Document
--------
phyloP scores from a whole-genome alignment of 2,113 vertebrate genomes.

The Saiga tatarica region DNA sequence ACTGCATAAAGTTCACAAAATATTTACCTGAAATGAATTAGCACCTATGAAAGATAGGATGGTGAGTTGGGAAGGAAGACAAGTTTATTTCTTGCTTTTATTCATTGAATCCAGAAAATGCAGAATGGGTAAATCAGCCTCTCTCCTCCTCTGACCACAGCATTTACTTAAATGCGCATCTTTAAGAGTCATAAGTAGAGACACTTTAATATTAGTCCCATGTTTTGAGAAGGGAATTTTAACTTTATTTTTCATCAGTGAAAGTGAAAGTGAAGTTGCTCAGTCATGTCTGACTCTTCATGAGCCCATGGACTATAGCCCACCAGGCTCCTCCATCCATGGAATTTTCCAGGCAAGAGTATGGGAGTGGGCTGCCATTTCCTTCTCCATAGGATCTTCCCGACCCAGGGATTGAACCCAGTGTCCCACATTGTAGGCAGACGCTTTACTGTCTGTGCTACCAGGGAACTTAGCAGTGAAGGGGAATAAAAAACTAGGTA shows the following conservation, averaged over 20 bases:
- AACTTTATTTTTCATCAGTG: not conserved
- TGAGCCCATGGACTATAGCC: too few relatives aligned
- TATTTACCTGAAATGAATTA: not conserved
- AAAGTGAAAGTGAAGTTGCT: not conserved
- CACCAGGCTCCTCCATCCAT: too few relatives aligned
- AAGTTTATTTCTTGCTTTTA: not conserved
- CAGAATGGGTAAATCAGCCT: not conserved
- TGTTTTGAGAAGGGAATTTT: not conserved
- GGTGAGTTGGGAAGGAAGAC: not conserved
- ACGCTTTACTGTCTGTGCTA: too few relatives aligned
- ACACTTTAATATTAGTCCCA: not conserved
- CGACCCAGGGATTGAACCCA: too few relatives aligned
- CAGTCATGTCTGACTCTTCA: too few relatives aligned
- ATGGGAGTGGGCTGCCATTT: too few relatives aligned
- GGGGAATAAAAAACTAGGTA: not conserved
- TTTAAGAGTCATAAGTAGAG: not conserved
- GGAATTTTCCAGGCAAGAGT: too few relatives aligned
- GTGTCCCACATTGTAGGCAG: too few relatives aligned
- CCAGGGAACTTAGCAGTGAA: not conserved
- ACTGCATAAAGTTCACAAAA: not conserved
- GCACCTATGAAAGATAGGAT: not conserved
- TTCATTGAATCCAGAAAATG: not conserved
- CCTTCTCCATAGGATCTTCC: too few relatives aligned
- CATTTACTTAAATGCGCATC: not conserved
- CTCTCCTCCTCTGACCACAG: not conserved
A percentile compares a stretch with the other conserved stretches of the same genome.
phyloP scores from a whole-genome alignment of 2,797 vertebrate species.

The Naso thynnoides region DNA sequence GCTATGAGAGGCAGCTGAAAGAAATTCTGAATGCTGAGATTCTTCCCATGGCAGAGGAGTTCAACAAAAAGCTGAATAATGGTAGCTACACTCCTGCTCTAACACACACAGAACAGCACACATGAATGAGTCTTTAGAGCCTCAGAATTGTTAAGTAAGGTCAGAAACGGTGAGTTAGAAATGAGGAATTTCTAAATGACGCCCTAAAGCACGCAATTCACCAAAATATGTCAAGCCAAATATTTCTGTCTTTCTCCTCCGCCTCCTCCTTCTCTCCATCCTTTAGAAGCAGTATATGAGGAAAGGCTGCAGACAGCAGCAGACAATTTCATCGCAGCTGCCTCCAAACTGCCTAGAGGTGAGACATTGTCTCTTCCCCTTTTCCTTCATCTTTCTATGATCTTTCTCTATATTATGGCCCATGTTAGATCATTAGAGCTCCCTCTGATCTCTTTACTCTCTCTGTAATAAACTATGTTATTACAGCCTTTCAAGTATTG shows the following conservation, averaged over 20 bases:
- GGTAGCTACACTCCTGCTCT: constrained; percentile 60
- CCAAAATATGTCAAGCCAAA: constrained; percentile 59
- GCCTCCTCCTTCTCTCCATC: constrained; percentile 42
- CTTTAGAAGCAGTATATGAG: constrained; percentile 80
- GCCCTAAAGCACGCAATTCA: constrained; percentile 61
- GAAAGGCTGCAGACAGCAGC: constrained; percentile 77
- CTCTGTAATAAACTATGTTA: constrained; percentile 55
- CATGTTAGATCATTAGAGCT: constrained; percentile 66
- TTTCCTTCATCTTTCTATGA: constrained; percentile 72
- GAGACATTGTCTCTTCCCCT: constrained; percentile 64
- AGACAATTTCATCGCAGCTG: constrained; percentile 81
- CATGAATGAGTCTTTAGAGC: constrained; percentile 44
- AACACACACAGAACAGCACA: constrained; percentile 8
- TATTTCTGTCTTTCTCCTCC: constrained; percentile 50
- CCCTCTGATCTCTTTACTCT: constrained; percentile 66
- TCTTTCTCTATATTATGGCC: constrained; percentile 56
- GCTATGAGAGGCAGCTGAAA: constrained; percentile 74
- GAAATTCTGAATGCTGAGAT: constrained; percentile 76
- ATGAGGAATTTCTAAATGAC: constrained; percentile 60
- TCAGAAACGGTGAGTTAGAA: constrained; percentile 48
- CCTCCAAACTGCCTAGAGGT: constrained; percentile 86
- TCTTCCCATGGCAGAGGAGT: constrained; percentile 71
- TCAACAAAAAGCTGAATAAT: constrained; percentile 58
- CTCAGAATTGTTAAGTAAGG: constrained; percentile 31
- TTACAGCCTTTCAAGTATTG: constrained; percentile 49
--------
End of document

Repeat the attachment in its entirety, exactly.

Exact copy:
phyloP scores from a whole-genome alignment of 2,113 vertebrate genomes.

The Saiga tatarica region DNA sequence ACTGCATAAAGTTCACAAAATATTTACCTGAAATGAATTAGCACCTATGAAAGATAGGATGGTGAGTTGGGAAGGAAGACAAGTTTATTTCTTGCTTTTATTCATTGAATCCAGAAAATGCAGAATGGGTAAATCAGCCTCTCTCCTCCTCTGACCACAGCATTTACTTAAATGCGCATCTTTAAGAGTCATAAGTAGAGACACTTTAATATTAGTCCCATGTTTTGAGAAGGGAATTTTAACTTTATTTTTCATCAGTGAAAGTGAAAGTGAAGTTGCTCAGTCATGTCTGACTCTTCATGAGCCCATGGACTATAGCCCACCAGGCTCCTCCATCCATGGAATTTTCCAGGCAAGAGTATGGGAGTGGGCTGCCATTTCCTTCTCCATAGGATCTTCCCGACCCAGGGATTGAACCCAGTGTCCCACATTGTAGGCAGACGCTTTACTGTCTGTGCTACCAGGGAACTTAGCAGTGAAGGGGAATAAAAAACTAGGTA shows the following conservation, averaged over 20 bases:
- AACTTTATTTTTCATCAGTG: not conserved
- TGAGCCCATGGACTATAGCC: too few relatives aligned
- TATTTACCTGAAATGAATTA: not conserved
- AAAGTGAAAGTGAAGTTGCT: not conserved
- CACCAGGCTCCTCCATCCAT: too few relatives aligned
- AAGTTTATTTCTTGCTTTTA: not conserved
- CAGAATGGGTAAATCAGCCT: not conserved
- TGTTTTGAGAAGGGAATTTT: not conserved
- GGTGAGTTGGGAAGGAAGAC: not conserved
- ACGCTTTACTGTCTGTGCTA: too few relatives aligned
- ACACTTTAATATTAGTCCCA: not conserved
- CGACCCAGGGATTGAACCCA: too few relatives aligned
- CAGTCATGTCTGACTCTTCA: too few relatives aligned
- ATGGGAGTGGGCTGCCATTT: too few relatives aligned
- GGGGAATAAAAAACTAGGTA: not conserved
- TTTAAGAGTCATAAGTAGAG: not conserved
- GGAATTTTCCAGGCAAGAGT: too few relatives aligned
- GTGTCCCACATTGTAGGCAG: too few relatives aligned
- CCAGGGAACTTAGCAGTGAA: not conserved
- ACTGCATAAAGTTCACAAAA: not conserved
- GCACCTATGAAAGATAGGAT: not conserved
- TTCATTGAATCCAGAAAATG: not conserved
- CCTTCTCCATAGGATCTTCC: too few relatives aligned
- CATTTACTTAAATGCGCATC: not conserved
- CTCTCCTCCTCTGACCACAG: not conserved
A percentile compares a stretch with the other conserved stretches of the same genome.
phyloP scores from a whole-genome alignment of 2,797 vertebrate species.

The Naso thynnoides region DNA sequence GCTATGAGAGGCAGCTGAAAGAAATTCTGAATGCTGAGATTCTTCCCATGGCAGAGGAGTTCAACAAAAAGCTGAATAATGGTAGCTACACTCCTGCTCTAACACACACAGAACAGCACACATGAATGAGTCTTTAGAGCCTCAGAATTGTTAAGTAAGGTCAGAAACGGTGAGTTAGAAATGAGGAATTTCTAAATGACGCCCTAAAGCACGCAATTCACCAAAATATGTCAAGCCAAATATTTCTGTCTTTCTCCTCCGCCTCCTCCTTCTCTCCATCCTTTAGAAGCAGTATATGAGGAAAGGCTGCAGACAGCAGCAGACAATTTCATCGCAGCTGCCTCCAAACTGCCTAGAGGTGAGACATTGTCTCTTCCCCTTTTCCTTCATCTTTCTATGATCTTTCTCTATATTATGGCCCATGTTAGATCATTAGAGCTCCCTCTGATCTCTTTACTCTCTCTGTAATAAACTATGTTATTACAGCCTTTCAAGTATTG shows the following conservation, averaged over 20 bases:
- GGTAGCTACACTCCTGCTCT: constrained; percentile 60
- CCAAAATATGTCAAGCCAAA: constrained; percentile 59
- GCCTCCTCCTTCTCTCCATC: constrained; percentile 42
- CTTTAGAAGCAGTATATGAG: constrained; percentile 80
- GCCCTAAAGCACGCAATTCA: constrained; percentile 61
- GAAAGGCTGCAGACAGCAGC: constrained; percentile 77
- CTCTGTAATAAACTATGTTA: constrained; percentile 55
- CATGTTAGATCATTAGAGCT: constrained; percentile 66
- TTTCCTTCATCTTTCTATGA: constrained; percentile 72
- GAGACATTGTCTCTTCCCCT: constrained; percentile 64
- AGACAATTTCATCGCAGCTG: constrained; percentile 81
- CATGAATGAGTCTTTAGAGC: constrained; percentile 44
- AACACACACAGAACAGCACA: constrained; percentile 8
- TATTTCTGTCTTTCTCCTCC: constrained; percentile 50
- CCCTCTGATCTCTTTACTCT: constrained; percentile 66
- TCTTTCTCTATATTATGGCC: constrained; percentile 56
- GCTATGAGAGGCAGCTGAAA: constrained; percentile 74
- GAAATTCTGAATGCTGAGAT: constrained; percentile 76
- ATGAGGAATTTCTAAATGAC: constrained; percentile 60
- TCAGAAACGGTGAGTTAGAA: constrained; percentile 48
- CCTCCAAACTGCCTAGAGGT: constrained; percentile 86
- TCTTCCCATGGCAGAGGAGT: constrained; percentile 71
- TCAACAAAAAGCTGAATAAT: constrained; percentile 58
- CTCAGAATTGTTAAGTAAGG: constrained; percentile 31
- TTACAGCCTTTCAAGTATTG: constrained; percentile 49